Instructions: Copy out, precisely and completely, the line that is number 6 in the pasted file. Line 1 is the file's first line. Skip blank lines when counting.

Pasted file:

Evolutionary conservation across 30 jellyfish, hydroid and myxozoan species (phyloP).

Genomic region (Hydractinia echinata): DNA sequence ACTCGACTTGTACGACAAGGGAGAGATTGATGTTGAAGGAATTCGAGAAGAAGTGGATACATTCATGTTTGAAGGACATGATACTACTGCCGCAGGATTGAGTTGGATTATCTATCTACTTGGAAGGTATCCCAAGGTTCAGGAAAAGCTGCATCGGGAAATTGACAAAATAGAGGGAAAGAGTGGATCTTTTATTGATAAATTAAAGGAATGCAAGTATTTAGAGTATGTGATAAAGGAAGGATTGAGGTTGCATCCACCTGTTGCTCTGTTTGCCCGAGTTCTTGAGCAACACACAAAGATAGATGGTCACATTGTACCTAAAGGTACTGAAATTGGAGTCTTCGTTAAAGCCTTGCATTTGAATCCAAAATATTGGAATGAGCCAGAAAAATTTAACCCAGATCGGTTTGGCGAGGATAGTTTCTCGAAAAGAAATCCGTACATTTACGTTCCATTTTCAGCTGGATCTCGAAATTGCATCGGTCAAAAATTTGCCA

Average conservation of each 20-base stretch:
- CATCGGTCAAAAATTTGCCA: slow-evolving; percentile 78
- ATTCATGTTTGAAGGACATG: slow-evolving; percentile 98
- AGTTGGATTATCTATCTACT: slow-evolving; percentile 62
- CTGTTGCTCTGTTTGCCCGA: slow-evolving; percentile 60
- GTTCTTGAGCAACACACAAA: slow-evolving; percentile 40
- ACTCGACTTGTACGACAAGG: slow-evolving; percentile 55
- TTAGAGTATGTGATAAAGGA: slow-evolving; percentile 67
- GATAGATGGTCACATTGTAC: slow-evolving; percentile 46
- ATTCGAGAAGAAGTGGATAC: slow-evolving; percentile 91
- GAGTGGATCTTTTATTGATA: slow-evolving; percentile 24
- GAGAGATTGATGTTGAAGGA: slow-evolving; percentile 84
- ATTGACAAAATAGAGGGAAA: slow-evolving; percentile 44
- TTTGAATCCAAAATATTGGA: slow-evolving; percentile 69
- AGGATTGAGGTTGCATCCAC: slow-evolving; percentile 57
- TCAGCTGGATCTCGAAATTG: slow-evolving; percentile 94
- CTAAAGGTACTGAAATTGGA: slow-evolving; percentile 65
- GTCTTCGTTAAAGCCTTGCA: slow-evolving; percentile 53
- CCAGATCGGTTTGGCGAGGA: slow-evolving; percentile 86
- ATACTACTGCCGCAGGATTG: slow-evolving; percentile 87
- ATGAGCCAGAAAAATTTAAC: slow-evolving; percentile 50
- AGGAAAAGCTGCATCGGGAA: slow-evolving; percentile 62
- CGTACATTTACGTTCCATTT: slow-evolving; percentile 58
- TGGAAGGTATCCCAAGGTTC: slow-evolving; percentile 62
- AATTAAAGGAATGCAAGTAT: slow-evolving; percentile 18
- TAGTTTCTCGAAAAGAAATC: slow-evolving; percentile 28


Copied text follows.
- AGTTGGATTATCTATCTACT: slow-evolving; percentile 62